Which Comes First, the Food or the Gas?

That’s nowhere near as foolish – or crude – a question as you might think! We’re talking, after all, about PurityPlus® nitrogen and its pervasive use in food processing. And, in that context, the gas definitely comes before the food – or before you ingest the food, anyway! No need for panic. Nitrogen does food good, as we mean} intend to explain.

At minus 196-degrees centigrade, liquid nitrogen is ideal for freezing food swiftly. Quick-freezing causes tinier ice crystals to form, and tinier ice crystals not only keep food edible longer, they also, in a lot of cases, deliver a smoother, richer taste and texture.

That chocolate candy you and your special valentine just shared on Valentine’s Day? Undoubtedly it was kept fresh and flavorful in storage and shipping with a thin blanket of nitrogen crystals. And if it was aerated chocolate – luxuriously light chocolate with air bubbles in it – you can count on it being nitrogen that made those bubbles possible. What chocolatiers do to get them is take melted chocolate, foam it up with a measured injection of liquid nitrogen, then let it cool. As it does so, the nitrogen evaporates and … Presto-Chango! Air bubbles appear where the nitrogen once was! Now, carbon dioxide or argon is sometimes used to do this as well. But those gases make air bubbles fatter than nitrogen would give you, and fatter air bubbles just don’t leave the chocolate as rich, smooth, and satisfying.

Of course, chocolate is only one of many foods that benefit from nitrogen.

  • Ice cream shops frequently use liquid nitrogen to make their prime product – again, because it freezes the ice cream quicker than traditional methods, and the less conspicuous ice crystals impart not only a richer taste but also a more appealing “mouth feel.”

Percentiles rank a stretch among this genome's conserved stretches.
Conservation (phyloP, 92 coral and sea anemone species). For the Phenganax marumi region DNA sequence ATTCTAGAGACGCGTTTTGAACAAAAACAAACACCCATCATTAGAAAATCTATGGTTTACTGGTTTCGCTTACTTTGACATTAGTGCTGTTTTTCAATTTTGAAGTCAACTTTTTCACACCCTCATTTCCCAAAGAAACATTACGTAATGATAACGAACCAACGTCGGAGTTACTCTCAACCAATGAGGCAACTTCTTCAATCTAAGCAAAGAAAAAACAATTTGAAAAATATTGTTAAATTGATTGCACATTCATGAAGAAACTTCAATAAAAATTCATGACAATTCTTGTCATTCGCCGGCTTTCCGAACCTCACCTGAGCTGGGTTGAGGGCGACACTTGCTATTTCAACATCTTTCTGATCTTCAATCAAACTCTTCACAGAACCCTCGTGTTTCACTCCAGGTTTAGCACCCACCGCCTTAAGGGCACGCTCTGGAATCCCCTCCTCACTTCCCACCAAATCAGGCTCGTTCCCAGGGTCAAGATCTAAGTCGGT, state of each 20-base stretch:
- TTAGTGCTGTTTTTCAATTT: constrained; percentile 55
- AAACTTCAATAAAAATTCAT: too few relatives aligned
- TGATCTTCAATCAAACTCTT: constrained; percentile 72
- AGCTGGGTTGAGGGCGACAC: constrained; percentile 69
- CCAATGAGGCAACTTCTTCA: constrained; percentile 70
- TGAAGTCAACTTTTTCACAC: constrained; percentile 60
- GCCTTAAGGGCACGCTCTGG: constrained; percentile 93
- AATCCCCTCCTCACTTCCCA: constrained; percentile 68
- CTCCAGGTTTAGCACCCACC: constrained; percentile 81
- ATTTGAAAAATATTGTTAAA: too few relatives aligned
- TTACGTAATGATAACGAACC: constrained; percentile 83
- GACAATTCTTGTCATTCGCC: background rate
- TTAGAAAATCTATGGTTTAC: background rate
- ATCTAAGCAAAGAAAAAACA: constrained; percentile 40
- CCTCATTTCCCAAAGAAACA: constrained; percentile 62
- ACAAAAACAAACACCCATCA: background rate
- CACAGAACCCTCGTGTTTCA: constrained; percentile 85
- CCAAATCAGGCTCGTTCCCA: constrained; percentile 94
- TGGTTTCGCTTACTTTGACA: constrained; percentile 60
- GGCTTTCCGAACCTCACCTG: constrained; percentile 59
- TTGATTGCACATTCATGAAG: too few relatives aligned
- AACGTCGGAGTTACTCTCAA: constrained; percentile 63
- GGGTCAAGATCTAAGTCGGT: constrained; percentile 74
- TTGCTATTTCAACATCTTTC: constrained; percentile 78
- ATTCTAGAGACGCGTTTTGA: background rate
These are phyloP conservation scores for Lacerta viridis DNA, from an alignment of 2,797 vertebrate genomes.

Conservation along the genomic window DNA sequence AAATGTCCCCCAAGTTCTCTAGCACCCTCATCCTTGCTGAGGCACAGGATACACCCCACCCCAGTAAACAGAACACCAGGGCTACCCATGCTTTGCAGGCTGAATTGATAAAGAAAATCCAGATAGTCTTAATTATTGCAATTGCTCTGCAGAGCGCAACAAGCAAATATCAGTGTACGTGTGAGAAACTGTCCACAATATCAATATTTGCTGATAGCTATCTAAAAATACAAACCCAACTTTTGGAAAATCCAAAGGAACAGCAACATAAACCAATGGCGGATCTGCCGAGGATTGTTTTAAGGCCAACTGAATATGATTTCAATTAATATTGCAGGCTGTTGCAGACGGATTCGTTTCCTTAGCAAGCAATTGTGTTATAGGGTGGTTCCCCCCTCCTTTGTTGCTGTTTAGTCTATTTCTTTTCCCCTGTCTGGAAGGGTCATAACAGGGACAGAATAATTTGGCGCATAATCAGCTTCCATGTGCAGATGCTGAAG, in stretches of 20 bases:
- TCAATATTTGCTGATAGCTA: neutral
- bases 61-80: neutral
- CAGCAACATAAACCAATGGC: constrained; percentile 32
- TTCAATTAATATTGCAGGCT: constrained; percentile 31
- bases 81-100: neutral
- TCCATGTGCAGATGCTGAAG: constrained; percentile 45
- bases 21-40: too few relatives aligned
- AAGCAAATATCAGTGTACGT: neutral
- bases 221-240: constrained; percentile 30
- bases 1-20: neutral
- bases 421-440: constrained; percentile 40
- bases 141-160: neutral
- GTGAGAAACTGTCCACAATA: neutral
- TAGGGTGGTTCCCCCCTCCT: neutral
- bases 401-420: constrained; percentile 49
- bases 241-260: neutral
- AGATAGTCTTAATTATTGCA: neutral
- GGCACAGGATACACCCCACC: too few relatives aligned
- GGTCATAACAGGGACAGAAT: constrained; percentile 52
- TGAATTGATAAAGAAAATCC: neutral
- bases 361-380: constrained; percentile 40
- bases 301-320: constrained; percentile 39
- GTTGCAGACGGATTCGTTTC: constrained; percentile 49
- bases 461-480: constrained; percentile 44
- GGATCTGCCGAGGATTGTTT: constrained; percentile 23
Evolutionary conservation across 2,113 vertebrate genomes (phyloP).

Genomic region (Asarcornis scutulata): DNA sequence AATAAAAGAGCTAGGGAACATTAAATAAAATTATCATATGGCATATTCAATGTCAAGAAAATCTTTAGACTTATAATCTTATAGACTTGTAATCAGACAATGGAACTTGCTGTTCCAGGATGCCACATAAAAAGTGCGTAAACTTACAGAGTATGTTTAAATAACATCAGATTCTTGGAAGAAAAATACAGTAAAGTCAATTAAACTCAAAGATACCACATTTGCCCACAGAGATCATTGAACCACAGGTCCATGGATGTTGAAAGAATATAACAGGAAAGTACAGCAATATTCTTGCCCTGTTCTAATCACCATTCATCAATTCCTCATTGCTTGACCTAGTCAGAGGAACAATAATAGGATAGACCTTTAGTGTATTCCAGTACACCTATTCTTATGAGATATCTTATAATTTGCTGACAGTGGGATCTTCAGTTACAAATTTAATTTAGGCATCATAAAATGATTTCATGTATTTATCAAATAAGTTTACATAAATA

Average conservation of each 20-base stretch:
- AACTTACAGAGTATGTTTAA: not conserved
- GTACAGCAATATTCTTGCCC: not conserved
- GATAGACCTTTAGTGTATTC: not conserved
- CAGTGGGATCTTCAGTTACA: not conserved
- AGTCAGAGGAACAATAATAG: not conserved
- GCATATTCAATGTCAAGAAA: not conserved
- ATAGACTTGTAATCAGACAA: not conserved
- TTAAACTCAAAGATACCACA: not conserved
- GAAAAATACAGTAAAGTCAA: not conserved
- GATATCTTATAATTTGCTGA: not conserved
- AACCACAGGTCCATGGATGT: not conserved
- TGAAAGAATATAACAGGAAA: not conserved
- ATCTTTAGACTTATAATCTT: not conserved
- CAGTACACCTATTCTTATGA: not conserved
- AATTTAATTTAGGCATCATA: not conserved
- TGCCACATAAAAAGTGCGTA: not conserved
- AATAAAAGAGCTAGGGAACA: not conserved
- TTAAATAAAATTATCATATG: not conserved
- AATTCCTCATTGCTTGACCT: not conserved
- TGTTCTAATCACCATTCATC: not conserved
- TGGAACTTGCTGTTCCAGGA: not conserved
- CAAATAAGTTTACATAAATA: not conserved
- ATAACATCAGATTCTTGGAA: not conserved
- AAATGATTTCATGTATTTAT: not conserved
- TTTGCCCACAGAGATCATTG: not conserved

• The packaged foods you get at your grocer’s? In almost every instance, the oxygen that would otherwise be trapped in the packaging is exchanged for nitrogen, because nitrogen keeps the food fresher and prolongs its shelf-life appreciably.
  • Liquid nitrogen is used often enough by food processors to pulverize food – especially briliantly crafted snacks – into chunks, slivers, or powders.
  • Restaurants use liquid nitrogen to freeze alcohol and chill drinks as well as to freeze and serve original desert concoctions – occasionally even special entrées or side dishes!
  • Bars and hip microbrewery pubs use nitrogen to lend beers a smoother taste and nitro taps to fizz up stouts, craft beers, and pale ales.
  • Not long from now, many microbrew pubs will also likelyly be “nitrobrew” pubs. Nitrobrews are the newest “thing” that’s just starting to take off – cold-drink creations that look like beer, are served in glasses, have a creamy coffee-like taste … and offer a caffeine wallop allegedly way stronger than coffee’s.

So, henceforth, if anyone mentions food and gas in the same breath, you know here’s no reason to vacate the room … as long as they’re talking about food processing with nitrogen. That’s the gas to get! And the best place to get it in Portland is from Cryo-Source, your local PurityPlus® partner.